We work in an industry where ‘creativity’ is a word that’s bandied around a billion times a day (approximately). But in reality, very few can truly pull it out of the bag.
And even fewer can define exactly what creativity is. I’ve been asked more times than I can remember to define creativity, or describe the ‘creative process’, and I’ve always been embarrassed to answer that I don’t really know, and I certainly don’t know what my own creative process is – or if I even have one.
During these frequent moments of self-suspicion, I’ve of course consulted Google to answer the question for me – and in doing so, I stumbled upon a quote about creativity from Steve Jobs that seemed to ring true. He said:
“Creativity is just connecting things. When you ask creative people how they did something, they feel a little guilty because they didn’t really do it – they just saw something. It seemed obvious to them after a while. That’s because they were able to connect experiences they’ve had and synthesise new things.”
And that really is it. It’s not studied, it’s not theoretical, and it’s certainly not learned: it’s instinctive and intuitive. Creativity is weird. It’s diverse and endless. And comes in a variety of forms. But what connects it are the vast swathes of connectors that sit within it. So what a thrill, then, to be in the company of some of the world’s best creative minds, the best connectors…
On the second Friday in June, I got myself along to the Royal Geographical Society for the magnificent Here 2016. Here is an annual symposium featuring some of the world’s best creative talent, from the biggest names to the most cutting-edge practitioners. Curated by It’s Nice That, it’s a fun, fast-paced day of insight and inspiration which brings together 600 delegates from across the creative industries. Speakers included:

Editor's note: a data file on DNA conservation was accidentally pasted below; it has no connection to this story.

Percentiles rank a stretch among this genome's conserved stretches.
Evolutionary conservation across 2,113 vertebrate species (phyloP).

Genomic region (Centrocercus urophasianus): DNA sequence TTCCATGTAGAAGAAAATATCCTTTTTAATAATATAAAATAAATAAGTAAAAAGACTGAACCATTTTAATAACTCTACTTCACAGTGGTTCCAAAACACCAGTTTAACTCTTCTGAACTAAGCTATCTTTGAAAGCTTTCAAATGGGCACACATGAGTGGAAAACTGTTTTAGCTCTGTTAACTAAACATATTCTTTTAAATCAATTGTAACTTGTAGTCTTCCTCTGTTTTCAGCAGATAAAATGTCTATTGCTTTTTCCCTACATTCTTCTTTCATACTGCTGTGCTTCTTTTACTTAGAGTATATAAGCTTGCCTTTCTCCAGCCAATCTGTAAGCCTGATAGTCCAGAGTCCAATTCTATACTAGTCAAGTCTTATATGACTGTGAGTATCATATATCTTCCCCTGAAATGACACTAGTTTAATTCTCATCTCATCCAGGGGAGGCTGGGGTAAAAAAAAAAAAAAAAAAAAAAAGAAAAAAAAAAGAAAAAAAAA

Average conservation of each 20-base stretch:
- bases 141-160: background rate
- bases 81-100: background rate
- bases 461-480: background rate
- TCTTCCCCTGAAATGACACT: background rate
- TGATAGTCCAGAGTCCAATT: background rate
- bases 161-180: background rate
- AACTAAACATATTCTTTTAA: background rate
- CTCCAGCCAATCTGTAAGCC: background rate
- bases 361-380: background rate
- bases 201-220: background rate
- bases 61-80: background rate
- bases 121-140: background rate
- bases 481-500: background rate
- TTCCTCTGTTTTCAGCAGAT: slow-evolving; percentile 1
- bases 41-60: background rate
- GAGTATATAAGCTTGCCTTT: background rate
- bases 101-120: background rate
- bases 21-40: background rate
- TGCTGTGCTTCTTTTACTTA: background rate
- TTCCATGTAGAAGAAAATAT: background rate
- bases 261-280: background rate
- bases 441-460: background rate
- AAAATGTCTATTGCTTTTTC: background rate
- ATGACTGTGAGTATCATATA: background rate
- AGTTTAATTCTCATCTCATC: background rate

Wilfrid Wood – sculptor. Best known for building latex heads for Spitting Image
Omar Sosa – Art Editor/Marco Velardi – Editor-in-Chief. Apartamento magazine
Bob & Roberta Smith – artist/author/musician/activist
Malika Favre – Illustrator. Best known for BAFTA artwork and The New Yorker work/cover
Assemble – Art/architecture/design collective. Best known for winning the Turner Prize.
Yolanda Dominguez – Visual artist. Best known for her Children vs Fashion piece (2015)
Kim Gehrig – Film Director. Best known for 2015 John Lewis Christmas TVC/Sport England ‘This Girl Can’ campaign/Honda ‘Stepping’ TVC
Nadav Kander – Photographer. Best known for his portraits work, specifically the Solitary Portraits collection
Gail Bichler – Design Director, The New York Times Magazine
Richard Turley – SVP Visual Storytelling, MTV
Not designed to tell us how to think or be creative, this was an event simply set up to inspire, and add to our own personal collections of inspiration. Understanding the importance of having an expansive library of personal experiences and different ideas, I came away with some great additions to my shelves of sparks. Sparks that will hopefully at some point, turn into the three cherries:
“There’s a certain amount of intuitive thinking that goes into everything. It’s so hard to describe how things happen intuitively. I can describe it as a computer and a slot machine. I have a pile of stuff in my brain, a pile of stuff from all the books I’ve read and all the movies I’ve seen. Every piece of artwork I’ve ever looked at. Every conversation that’s inspired me, every piece of street art I’ve seen along the way. Anything I’ve purchased, rejected, loved, hated. It’s all in there. It’s all on one side of the brain.
And on the other side of the brain is a specific brief that comes from my understanding of the project and says, okay, this solution is made up of A, B, C, and D. And if you pull the handle on the slot machine, they sort of run around in a circle, and what you hope is that those three cherries line up, and the cash comes out.”
Paula Scher, Graphic Designer
Soak everything up to be in with a chance of the jackpot. Thanks Here 2016 – you’ve definitely improved my odds.